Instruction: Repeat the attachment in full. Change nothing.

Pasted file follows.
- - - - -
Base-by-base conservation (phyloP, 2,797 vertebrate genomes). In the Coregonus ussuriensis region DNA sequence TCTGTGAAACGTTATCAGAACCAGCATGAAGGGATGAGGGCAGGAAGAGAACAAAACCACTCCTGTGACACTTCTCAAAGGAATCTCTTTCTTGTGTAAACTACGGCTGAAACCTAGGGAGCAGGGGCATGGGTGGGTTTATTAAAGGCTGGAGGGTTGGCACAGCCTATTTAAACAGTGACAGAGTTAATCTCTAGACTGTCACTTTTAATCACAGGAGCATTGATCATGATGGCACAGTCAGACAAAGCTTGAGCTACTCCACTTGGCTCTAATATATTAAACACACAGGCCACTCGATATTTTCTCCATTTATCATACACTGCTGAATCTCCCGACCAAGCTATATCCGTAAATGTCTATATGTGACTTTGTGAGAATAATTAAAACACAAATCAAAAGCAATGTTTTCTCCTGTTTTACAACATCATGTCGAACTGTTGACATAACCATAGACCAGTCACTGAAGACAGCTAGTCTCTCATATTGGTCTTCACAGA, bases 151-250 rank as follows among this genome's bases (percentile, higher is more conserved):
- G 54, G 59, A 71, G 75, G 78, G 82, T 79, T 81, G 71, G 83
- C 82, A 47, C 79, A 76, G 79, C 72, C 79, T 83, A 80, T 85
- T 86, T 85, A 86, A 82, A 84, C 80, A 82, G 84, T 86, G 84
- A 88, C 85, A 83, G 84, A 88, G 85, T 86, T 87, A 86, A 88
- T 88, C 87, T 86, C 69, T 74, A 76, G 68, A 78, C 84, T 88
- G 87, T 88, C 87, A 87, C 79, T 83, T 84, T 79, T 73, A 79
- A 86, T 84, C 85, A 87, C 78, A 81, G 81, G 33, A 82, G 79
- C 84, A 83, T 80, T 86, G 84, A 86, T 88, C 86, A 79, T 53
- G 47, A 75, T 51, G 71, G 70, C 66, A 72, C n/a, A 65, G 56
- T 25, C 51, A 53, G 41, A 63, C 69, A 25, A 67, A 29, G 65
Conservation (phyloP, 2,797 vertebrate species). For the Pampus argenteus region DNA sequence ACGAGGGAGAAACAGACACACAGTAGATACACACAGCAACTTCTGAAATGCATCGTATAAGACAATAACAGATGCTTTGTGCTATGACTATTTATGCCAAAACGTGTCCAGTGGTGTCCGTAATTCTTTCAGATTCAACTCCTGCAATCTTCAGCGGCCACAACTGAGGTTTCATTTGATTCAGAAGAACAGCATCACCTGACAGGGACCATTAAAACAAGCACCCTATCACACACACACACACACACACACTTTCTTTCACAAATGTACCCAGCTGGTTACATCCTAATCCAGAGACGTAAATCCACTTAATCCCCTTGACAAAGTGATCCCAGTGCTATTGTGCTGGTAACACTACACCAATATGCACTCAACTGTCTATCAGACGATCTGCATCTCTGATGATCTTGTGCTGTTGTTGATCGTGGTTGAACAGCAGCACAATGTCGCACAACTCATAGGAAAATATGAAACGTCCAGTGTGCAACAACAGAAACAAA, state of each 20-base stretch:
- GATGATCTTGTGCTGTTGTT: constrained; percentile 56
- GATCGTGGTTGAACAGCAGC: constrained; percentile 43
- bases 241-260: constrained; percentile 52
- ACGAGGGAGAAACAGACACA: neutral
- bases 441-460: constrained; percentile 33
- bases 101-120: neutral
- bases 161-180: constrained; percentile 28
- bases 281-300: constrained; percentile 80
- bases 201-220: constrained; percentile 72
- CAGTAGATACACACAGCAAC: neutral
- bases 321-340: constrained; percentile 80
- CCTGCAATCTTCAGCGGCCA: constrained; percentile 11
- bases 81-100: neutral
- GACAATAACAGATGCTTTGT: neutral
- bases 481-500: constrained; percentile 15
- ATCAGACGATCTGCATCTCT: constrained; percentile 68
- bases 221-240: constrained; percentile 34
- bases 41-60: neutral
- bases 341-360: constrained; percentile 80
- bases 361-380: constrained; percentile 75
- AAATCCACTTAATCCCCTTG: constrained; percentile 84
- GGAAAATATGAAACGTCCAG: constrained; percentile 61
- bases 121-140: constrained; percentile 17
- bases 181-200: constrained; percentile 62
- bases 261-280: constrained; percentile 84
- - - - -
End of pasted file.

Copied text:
Base-by-base conservation (phyloP, 2,797 vertebrate genomes). In the Coregonus ussuriensis region DNA sequence TCTGTGAAACGTTATCAGAACCAGCATGAAGGGATGAGGGCAGGAAGAGAACAAAACCACTCCTGTGACACTTCTCAAAGGAATCTCTTTCTTGTGTAAACTACGGCTGAAACCTAGGGAGCAGGGGCATGGGTGGGTTTATTAAAGGCTGGAGGGTTGGCACAGCCTATTTAAACAGTGACAGAGTTAATCTCTAGACTGTCACTTTTAATCACAGGAGCATTGATCATGATGGCACAGTCAGACAAAGCTTGAGCTACTCCACTTGGCTCTAATATATTAAACACACAGGCCACTCGATATTTTCTCCATTTATCATACACTGCTGAATCTCCCGACCAAGCTATATCCGTAAATGTCTATATGTGACTTTGTGAGAATAATTAAAACACAAATCAAAAGCAATGTTTTCTCCTGTTTTACAACATCATGTCGAACTGTTGACATAACCATAGACCAGTCACTGAAGACAGCTAGTCTCTCATATTGGTCTTCACAGA, bases 151-250 rank as follows among this genome's bases (percentile, higher is more conserved):
- G 54, G 59, A 71, G 75, G 78, G 82, T 79, T 81, G 71, G 83
- C 82, A 47, C 79, A 76, G 79, C 72, C 79, T 83, A 80, T 85
- T 86, T 85, A 86, A 82, A 84, C 80, A 82, G 84, T 86, G 84
- A 88, C 85, A 83, G 84, A 88, G 85, T 86, T 87, A 86, A 88
- T 88, C 87, T 86, C 69, T 74, A 76, G 68, A 78, C 84, T 88
- G 87, T 88, C 87, A 87, C 79, T 83, T 84, T 79, T 73, A 79
- A 86, T 84, C 85, A 87, C 78, A 81, G 81, G 33, A 82, G 79
- C 84, A 83, T 80, T 86, G 84, A 86, T 88, C 86, A 79, T 53
- G 47, A 75, T 51, G 71, G 70, C 66, A 72, C n/a, A 65, G 56
- T 25, C 51, A 53, G 41, A 63, C 69, A 25, A 67, A 29, G 65
Conservation (phyloP, 2,797 vertebrate species). For the Pampus argenteus region DNA sequence ACGAGGGAGAAACAGACACACAGTAGATACACACAGCAACTTCTGAAATGCATCGTATAAGACAATAACAGATGCTTTGTGCTATGACTATTTATGCCAAAACGTGTCCAGTGGTGTCCGTAATTCTTTCAGATTCAACTCCTGCAATCTTCAGCGGCCACAACTGAGGTTTCATTTGATTCAGAAGAACAGCATCACCTGACAGGGACCATTAAAACAAGCACCCTATCACACACACACACACACACACACTTTCTTTCACAAATGTACCCAGCTGGTTACATCCTAATCCAGAGACGTAAATCCACTTAATCCCCTTGACAAAGTGATCCCAGTGCTATTGTGCTGGTAACACTACACCAATATGCACTCAACTGTCTATCAGACGATCTGCATCTCTGATGATCTTGTGCTGTTGTTGATCGTGGTTGAACAGCAGCACAATGTCGCACAACTCATAGGAAAATATGAAACGTCCAGTGTGCAACAACAGAAACAAA, state of each 20-base stretch:
- GATGATCTTGTGCTGTTGTT: constrained; percentile 56
- GATCGTGGTTGAACAGCAGC: constrained; percentile 43
- bases 241-260: constrained; percentile 52
- ACGAGGGAGAAACAGACACA: neutral
- bases 441-460: constrained; percentile 33
- bases 101-120: neutral
- bases 161-180: constrained; percentile 28
- bases 281-300: constrained; percentile 80
- bases 201-220: constrained; percentile 72
- CAGTAGATACACACAGCAAC: neutral
- bases 321-340: constrained; percentile 80
- CCTGCAATCTTCAGCGGCCA: constrained; percentile 11
- bases 81-100: neutral
- GACAATAACAGATGCTTTGT: neutral
- bases 481-500: constrained; percentile 15
- ATCAGACGATCTGCATCTCT: constrained; percentile 68
- bases 221-240: constrained; percentile 34
- bases 41-60: neutral
- bases 341-360: constrained; percentile 80
- bases 361-380: constrained; percentile 75
- AAATCCACTTAATCCCCTTG: constrained; percentile 84
- GGAAAATATGAAACGTCCAG: constrained; percentile 61
- bases 121-140: constrained; percentile 17
- bases 181-200: constrained; percentile 62
- bases 261-280: constrained; percentile 84